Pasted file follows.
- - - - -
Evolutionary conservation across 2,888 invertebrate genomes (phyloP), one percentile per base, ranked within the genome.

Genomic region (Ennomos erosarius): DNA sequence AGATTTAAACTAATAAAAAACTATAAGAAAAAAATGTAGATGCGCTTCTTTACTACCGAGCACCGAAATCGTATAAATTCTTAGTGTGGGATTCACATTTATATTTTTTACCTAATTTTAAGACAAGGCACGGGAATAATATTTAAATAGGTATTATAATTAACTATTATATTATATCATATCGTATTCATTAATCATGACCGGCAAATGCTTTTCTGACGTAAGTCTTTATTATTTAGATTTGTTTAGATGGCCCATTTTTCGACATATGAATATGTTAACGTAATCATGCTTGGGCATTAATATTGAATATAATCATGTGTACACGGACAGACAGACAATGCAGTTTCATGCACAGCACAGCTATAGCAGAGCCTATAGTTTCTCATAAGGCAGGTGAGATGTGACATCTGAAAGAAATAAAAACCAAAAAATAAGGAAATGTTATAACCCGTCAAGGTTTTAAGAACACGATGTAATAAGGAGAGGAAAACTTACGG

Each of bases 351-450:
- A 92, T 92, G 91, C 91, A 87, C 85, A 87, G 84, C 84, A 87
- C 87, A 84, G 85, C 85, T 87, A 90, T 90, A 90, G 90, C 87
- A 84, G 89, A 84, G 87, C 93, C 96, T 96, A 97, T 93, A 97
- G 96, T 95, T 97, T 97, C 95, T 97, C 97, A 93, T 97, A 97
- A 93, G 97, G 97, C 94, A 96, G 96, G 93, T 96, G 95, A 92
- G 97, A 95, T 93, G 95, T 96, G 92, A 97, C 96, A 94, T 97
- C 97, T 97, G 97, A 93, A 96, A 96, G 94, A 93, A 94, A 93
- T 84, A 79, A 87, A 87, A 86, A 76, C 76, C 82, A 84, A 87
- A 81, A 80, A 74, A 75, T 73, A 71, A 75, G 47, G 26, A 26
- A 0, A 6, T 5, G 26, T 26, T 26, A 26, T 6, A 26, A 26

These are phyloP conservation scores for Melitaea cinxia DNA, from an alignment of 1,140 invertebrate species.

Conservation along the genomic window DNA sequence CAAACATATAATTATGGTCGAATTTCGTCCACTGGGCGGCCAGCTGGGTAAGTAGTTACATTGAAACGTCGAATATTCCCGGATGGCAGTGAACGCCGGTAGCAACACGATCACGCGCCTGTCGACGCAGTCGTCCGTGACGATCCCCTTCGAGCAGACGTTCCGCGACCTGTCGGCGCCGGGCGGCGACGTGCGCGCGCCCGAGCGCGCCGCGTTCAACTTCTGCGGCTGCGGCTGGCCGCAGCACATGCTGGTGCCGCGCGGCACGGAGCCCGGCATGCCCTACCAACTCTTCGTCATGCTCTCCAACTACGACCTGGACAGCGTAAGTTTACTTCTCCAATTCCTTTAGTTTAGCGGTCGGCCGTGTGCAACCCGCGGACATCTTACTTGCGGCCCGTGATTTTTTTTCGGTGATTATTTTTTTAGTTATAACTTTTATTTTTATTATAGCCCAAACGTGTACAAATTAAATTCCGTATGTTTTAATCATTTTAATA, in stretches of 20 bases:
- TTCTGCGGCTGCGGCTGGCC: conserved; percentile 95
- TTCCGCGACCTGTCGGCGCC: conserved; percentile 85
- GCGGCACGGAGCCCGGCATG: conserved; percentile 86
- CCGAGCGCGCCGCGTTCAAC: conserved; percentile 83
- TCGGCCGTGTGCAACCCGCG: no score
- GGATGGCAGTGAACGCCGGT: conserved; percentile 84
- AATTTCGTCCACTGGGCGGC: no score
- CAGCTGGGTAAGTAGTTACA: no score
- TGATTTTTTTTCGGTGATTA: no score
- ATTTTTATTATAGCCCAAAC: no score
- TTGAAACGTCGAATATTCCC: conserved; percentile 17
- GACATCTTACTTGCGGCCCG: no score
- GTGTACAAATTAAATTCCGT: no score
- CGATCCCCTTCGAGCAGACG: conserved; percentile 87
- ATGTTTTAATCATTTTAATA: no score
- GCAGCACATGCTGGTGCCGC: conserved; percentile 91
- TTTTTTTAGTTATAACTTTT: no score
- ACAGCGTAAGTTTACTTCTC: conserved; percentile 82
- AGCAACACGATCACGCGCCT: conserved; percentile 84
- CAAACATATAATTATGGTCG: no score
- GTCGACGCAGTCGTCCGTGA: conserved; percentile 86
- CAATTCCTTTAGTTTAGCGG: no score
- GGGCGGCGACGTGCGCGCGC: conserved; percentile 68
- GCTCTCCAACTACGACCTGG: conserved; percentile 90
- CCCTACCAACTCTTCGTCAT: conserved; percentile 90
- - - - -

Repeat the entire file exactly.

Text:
Evolutionary conservation across 2,888 invertebrate genomes (phyloP), one percentile per base, ranked within the genome.

Genomic region (Ennomos erosarius): DNA sequence AGATTTAAACTAATAAAAAACTATAAGAAAAAAATGTAGATGCGCTTCTTTACTACCGAGCACCGAAATCGTATAAATTCTTAGTGTGGGATTCACATTTATATTTTTTACCTAATTTTAAGACAAGGCACGGGAATAATATTTAAATAGGTATTATAATTAACTATTATATTATATCATATCGTATTCATTAATCATGACCGGCAAATGCTTTTCTGACGTAAGTCTTTATTATTTAGATTTGTTTAGATGGCCCATTTTTCGACATATGAATATGTTAACGTAATCATGCTTGGGCATTAATATTGAATATAATCATGTGTACACGGACAGACAGACAATGCAGTTTCATGCACAGCACAGCTATAGCAGAGCCTATAGTTTCTCATAAGGCAGGTGAGATGTGACATCTGAAAGAAATAAAAACCAAAAAATAAGGAAATGTTATAACCCGTCAAGGTTTTAAGAACACGATGTAATAAGGAGAGGAAAACTTACGG

Each of bases 351-450:
- A 92, T 92, G 91, C 91, A 87, C 85, A 87, G 84, C 84, A 87
- C 87, A 84, G 85, C 85, T 87, A 90, T 90, A 90, G 90, C 87
- A 84, G 89, A 84, G 87, C 93, C 96, T 96, A 97, T 93, A 97
- G 96, T 95, T 97, T 97, C 95, T 97, C 97, A 93, T 97, A 97
- A 93, G 97, G 97, C 94, A 96, G 96, G 93, T 96, G 95, A 92
- G 97, A 95, T 93, G 95, T 96, G 92, A 97, C 96, A 94, T 97
- C 97, T 97, G 97, A 93, A 96, A 96, G 94, A 93, A 94, A 93
- T 84, A 79, A 87, A 87, A 86, A 76, C 76, C 82, A 84, A 87
- A 81, A 80, A 74, A 75, T 73, A 71, A 75, G 47, G 26, A 26
- A 0, A 6, T 5, G 26, T 26, T 26, A 26, T 6, A 26, A 26

These are phyloP conservation scores for Melitaea cinxia DNA, from an alignment of 1,140 invertebrate species.

Conservation along the genomic window DNA sequence CAAACATATAATTATGGTCGAATTTCGTCCACTGGGCGGCCAGCTGGGTAAGTAGTTACATTGAAACGTCGAATATTCCCGGATGGCAGTGAACGCCGGTAGCAACACGATCACGCGCCTGTCGACGCAGTCGTCCGTGACGATCCCCTTCGAGCAGACGTTCCGCGACCTGTCGGCGCCGGGCGGCGACGTGCGCGCGCCCGAGCGCGCCGCGTTCAACTTCTGCGGCTGCGGCTGGCCGCAGCACATGCTGGTGCCGCGCGGCACGGAGCCCGGCATGCCCTACCAACTCTTCGTCATGCTCTCCAACTACGACCTGGACAGCGTAAGTTTACTTCTCCAATTCCTTTAGTTTAGCGGTCGGCCGTGTGCAACCCGCGGACATCTTACTTGCGGCCCGTGATTTTTTTTCGGTGATTATTTTTTTAGTTATAACTTTTATTTTTATTATAGCCCAAACGTGTACAAATTAAATTCCGTATGTTTTAATCATTTTAATA, in stretches of 20 bases:
- TTCTGCGGCTGCGGCTGGCC: conserved; percentile 95
- TTCCGCGACCTGTCGGCGCC: conserved; percentile 85
- GCGGCACGGAGCCCGGCATG: conserved; percentile 86
- CCGAGCGCGCCGCGTTCAAC: conserved; percentile 83
- TCGGCCGTGTGCAACCCGCG: no score
- GGATGGCAGTGAACGCCGGT: conserved; percentile 84
- AATTTCGTCCACTGGGCGGC: no score
- CAGCTGGGTAAGTAGTTACA: no score
- TGATTTTTTTTCGGTGATTA: no score
- ATTTTTATTATAGCCCAAAC: no score
- TTGAAACGTCGAATATTCCC: conserved; percentile 17
- GACATCTTACTTGCGGCCCG: no score
- GTGTACAAATTAAATTCCGT: no score
- CGATCCCCTTCGAGCAGACG: conserved; percentile 87
- ATGTTTTAATCATTTTAATA: no score
- GCAGCACATGCTGGTGCCGC: conserved; percentile 91
- TTTTTTTAGTTATAACTTTT: no score
- ACAGCGTAAGTTTACTTCTC: conserved; percentile 82
- AGCAACACGATCACGCGCCT: conserved; percentile 84
- CAAACATATAATTATGGTCG: no score
- GTCGACGCAGTCGTCCGTGA: conserved; percentile 86
- CAATTCCTTTAGTTTAGCGG: no score
- GGGCGGCGACGTGCGCGCGC: conserved; percentile 68
- GCTCTCCAACTACGACCTGG: conserved; percentile 90
- CCCTACCAACTCTTCGTCAT: conserved; percentile 90